Jefferson warns about the rise of an “Anglo-Monarchio-Aristocratic party” in America (1797)
Thomas Jefferson (1743-1826), in a letter to Phillip Mazzei, warns that a resurgent “Anglo-Monarchio-Aristocratic party” has arisen in America which wished to restore the political and economic practices of the British Empire:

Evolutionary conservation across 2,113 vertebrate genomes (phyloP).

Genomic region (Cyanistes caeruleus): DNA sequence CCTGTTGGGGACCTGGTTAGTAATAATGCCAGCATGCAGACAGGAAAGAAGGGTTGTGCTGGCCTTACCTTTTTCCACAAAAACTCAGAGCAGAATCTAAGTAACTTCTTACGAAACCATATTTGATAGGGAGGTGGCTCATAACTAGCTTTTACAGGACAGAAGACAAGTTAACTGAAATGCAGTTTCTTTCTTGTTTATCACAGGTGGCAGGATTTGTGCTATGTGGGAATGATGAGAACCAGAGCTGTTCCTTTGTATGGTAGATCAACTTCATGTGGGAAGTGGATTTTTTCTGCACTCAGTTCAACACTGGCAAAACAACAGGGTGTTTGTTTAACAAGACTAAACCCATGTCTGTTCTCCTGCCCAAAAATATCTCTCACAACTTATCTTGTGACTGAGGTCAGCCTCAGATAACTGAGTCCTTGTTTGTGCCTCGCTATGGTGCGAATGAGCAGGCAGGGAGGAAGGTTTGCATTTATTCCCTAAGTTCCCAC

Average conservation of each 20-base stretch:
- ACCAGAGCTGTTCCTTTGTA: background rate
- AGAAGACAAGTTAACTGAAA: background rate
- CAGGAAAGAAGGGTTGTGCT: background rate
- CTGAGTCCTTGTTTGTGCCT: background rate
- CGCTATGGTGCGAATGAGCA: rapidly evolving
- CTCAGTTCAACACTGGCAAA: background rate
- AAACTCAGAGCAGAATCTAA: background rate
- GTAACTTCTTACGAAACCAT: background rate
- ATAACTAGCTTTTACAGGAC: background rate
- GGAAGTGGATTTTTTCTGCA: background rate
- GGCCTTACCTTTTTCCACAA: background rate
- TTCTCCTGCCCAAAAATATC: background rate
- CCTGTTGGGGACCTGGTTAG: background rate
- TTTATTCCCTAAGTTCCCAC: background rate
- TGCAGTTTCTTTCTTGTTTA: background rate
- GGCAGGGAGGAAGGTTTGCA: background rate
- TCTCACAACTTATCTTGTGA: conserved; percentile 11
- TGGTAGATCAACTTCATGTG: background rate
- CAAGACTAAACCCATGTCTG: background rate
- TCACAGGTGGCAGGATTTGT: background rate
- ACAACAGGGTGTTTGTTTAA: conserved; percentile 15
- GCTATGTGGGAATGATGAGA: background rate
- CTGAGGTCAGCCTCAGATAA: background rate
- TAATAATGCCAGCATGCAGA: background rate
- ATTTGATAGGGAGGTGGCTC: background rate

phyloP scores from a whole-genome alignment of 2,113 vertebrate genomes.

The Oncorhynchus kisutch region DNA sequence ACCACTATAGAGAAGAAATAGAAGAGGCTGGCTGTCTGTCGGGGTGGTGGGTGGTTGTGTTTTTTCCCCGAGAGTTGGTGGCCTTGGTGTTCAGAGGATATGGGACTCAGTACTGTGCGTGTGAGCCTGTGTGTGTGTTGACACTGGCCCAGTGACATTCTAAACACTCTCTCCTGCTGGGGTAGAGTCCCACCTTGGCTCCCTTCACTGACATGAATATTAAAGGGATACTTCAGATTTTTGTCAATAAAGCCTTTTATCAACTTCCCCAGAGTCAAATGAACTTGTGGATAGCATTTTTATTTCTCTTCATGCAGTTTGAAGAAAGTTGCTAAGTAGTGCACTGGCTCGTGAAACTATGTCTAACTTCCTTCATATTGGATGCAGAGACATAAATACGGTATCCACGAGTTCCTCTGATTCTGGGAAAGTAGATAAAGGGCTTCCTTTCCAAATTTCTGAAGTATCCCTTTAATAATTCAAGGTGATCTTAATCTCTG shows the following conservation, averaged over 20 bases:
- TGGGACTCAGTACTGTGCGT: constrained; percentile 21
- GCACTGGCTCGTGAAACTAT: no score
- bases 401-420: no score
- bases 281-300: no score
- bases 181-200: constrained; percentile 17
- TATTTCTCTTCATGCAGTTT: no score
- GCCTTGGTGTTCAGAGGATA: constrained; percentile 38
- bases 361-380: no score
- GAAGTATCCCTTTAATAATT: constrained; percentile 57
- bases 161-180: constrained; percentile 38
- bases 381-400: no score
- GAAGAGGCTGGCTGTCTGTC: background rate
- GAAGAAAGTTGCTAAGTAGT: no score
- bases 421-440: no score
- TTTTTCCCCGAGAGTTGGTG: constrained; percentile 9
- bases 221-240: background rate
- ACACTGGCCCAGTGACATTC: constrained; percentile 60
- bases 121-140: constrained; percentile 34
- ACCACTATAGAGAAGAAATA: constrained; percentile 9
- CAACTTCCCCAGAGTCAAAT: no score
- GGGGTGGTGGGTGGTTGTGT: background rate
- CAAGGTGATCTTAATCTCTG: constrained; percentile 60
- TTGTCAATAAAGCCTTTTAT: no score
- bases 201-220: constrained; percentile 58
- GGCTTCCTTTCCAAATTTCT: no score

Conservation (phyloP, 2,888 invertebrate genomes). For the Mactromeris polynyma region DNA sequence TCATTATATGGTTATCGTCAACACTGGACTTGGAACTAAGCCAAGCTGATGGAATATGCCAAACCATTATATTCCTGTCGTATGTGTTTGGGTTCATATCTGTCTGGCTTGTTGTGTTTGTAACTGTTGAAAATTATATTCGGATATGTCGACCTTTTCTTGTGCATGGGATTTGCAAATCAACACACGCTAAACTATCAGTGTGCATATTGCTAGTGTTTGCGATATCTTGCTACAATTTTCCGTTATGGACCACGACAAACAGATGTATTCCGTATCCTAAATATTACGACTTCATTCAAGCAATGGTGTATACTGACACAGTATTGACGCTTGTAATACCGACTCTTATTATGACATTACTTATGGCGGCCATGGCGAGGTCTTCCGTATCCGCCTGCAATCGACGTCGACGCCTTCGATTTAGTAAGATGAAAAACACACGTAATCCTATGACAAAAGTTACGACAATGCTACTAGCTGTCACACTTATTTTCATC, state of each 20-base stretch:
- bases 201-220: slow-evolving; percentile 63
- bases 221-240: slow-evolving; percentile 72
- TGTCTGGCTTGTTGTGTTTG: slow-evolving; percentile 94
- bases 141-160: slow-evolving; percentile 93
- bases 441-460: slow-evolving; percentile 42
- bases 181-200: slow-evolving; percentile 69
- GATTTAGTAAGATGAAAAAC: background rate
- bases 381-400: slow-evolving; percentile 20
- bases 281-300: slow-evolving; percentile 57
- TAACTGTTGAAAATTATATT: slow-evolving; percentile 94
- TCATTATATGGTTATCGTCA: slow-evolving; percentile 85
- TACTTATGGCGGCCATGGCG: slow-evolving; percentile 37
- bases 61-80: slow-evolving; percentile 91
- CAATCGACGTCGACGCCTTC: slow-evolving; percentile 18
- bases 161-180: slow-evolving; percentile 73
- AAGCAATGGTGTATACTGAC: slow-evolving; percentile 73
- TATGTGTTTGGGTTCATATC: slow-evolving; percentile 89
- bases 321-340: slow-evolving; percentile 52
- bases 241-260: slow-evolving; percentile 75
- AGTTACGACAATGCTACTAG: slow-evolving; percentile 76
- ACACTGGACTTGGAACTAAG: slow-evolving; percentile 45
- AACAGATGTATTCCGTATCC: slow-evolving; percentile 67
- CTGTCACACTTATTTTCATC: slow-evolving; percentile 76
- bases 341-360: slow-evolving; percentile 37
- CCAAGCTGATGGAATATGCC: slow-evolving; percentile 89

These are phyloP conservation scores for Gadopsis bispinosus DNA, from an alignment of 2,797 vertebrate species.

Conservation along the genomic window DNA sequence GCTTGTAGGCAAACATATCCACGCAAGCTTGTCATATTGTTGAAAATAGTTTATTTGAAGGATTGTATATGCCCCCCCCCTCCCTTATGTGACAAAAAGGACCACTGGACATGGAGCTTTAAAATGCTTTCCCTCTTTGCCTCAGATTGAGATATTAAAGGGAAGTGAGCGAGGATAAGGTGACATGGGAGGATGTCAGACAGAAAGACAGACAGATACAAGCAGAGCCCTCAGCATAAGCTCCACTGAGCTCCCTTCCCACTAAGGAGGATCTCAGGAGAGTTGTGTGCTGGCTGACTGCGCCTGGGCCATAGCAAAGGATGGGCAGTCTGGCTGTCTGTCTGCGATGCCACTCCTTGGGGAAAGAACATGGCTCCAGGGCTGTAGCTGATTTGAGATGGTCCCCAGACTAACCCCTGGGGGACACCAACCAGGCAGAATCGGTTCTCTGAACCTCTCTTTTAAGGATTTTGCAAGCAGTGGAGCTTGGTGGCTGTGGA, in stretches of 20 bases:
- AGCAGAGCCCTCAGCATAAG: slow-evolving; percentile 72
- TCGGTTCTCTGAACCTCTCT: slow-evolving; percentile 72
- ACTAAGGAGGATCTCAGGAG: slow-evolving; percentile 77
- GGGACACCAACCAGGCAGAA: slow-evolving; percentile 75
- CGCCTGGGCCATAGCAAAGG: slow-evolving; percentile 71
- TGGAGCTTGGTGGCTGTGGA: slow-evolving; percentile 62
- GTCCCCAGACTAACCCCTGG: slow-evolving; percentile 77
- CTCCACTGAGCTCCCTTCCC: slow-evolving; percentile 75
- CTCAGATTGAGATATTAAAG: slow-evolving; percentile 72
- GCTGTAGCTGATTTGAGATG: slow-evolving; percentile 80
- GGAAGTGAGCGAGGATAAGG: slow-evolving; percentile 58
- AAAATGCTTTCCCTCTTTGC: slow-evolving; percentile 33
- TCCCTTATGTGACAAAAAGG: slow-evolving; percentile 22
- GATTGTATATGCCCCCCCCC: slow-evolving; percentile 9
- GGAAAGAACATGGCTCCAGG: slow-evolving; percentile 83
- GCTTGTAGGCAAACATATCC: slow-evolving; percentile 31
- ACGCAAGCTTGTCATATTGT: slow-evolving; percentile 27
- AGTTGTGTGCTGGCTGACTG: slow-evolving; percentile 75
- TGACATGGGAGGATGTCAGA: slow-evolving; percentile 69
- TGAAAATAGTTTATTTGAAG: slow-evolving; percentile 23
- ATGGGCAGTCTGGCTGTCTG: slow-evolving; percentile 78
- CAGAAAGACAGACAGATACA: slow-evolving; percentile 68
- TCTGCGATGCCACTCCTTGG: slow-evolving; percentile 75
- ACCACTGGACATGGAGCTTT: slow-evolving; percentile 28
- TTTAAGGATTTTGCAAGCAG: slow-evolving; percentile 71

Our political situation is prodigiously changed since you left us. Instead of that noble love of liberty, and that republican government, which carried us triumphantly thro the dangers of the war, an Anglo-Monarchio-Aristocratic party has arisen. Their avowed object is to impose on us the substance, as they have already given us the form, of the British government. Nevertheless, the principal body of our citizens remain faithful to republican principles. All our proprietors of lands are friendly to those principles, as also the mass of men of talents. We have against us the Executive Power, the Judiciary Power, all the officers of government, all who are seeking offices, all timid men who prefer the calm of despotism to the tempestuous sea of liberty, the British merchants and the Americans who trade on British capitals, the speculators, persons interested in the bank and the public funds. Establishments invented with views of corruption, and to assimilate us to the British model in its corrupt parts.